Friday, May 27, 2011

Why Cost-Per-View Pricing For Video Needs One More Thing

In an interesting piece posted today by Erick Hachenburg, the question is raised as to what cost-per-view pricing for digital video really measures.

Mr. Hachenburg is a proponent of this new CPV metric, also being heavily endorsed by both Google and TubeMogul.

With CPV, the user can decide whether to interact with the video or not. If they do click in to watch, the client pays twenty to twenty-five cents per click-in.

This, on its own, is nice. But, it’s not enough to truly measure effectiveness.

What needs to be added are the view duration figures.

After all, a thirty-second video that viewers click-in to watch and then leave after five seconds should be deemed less effective than a thirty-second video that viewers click-in to watch and stay for all thirty seconds.

With CPV, the advertiser pays media the same for both views - one five seconds long and the other thirty seconds long.

I’m not saying we should change this. Clicking-in is the first part of engagement. Media should be paid when viewers click in. After all, they’ve done they’re job.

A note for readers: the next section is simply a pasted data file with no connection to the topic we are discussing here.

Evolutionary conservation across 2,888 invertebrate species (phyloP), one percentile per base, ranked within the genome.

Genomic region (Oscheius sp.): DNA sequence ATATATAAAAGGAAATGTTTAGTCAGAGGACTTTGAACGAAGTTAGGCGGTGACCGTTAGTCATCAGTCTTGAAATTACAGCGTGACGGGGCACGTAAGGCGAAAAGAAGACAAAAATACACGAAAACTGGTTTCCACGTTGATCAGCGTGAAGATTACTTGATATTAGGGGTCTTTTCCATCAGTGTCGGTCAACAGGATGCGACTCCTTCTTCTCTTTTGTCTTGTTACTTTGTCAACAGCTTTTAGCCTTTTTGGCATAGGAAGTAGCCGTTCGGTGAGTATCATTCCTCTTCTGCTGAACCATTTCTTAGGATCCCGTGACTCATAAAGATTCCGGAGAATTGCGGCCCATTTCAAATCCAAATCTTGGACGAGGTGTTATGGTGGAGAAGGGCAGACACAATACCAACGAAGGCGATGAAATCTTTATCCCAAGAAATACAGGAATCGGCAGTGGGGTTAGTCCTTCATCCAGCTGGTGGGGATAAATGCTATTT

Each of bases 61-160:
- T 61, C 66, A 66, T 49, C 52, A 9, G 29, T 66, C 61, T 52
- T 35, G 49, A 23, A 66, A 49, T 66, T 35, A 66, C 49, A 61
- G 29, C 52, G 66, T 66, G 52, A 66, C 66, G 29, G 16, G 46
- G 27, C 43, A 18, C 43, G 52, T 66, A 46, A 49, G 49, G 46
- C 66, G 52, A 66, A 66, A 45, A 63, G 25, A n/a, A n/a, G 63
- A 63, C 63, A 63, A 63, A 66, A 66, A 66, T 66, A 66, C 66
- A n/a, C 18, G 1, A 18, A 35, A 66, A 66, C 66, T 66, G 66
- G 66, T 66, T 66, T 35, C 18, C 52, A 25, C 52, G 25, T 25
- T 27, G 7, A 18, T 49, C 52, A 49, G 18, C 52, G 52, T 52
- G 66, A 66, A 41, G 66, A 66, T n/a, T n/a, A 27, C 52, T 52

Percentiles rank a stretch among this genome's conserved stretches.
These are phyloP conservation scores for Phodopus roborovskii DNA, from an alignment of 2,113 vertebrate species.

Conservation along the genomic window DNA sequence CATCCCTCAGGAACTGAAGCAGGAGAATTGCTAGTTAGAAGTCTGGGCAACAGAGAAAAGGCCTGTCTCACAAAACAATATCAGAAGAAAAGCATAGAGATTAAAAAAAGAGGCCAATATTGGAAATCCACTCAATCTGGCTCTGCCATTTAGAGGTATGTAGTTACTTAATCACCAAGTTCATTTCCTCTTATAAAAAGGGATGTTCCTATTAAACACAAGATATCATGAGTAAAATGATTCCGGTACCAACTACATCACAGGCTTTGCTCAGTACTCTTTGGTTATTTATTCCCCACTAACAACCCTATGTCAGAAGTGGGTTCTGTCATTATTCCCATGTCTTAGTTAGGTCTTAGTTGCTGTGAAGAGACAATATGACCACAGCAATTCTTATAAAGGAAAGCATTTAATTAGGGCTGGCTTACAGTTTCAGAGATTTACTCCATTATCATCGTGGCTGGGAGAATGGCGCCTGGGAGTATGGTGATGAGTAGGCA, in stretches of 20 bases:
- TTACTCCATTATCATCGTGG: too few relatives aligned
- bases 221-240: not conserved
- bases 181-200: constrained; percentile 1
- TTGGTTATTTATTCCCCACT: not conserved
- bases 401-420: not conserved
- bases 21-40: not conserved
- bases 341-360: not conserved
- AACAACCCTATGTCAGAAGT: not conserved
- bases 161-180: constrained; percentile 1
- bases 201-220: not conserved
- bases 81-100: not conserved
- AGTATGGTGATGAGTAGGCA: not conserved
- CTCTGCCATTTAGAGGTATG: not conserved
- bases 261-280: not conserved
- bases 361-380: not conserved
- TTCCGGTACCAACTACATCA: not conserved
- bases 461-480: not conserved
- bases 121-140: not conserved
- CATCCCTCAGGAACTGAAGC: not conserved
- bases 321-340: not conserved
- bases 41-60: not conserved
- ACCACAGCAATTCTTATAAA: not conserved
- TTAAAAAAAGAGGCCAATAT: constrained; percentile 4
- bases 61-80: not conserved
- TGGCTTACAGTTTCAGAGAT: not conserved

The job of keeping the viewer engaged isn’t the media’s. That's the job of the creative agency.

They, and not media, should be held accountable for view duration.

The way to hold them accountable is to pay them based on view duration. It is a model called View Duration Compensation (VDC).

Adding VDC to CPV allows the advertiser to separate media from creative and hold them both accountable financially.

The more viewers that click-in, the more the media gets.

The longer they view for, the more the agency gets.

In other words, CPV + VDC = Effectiveness.

Both are needed.

And now, both can be paid for individually.

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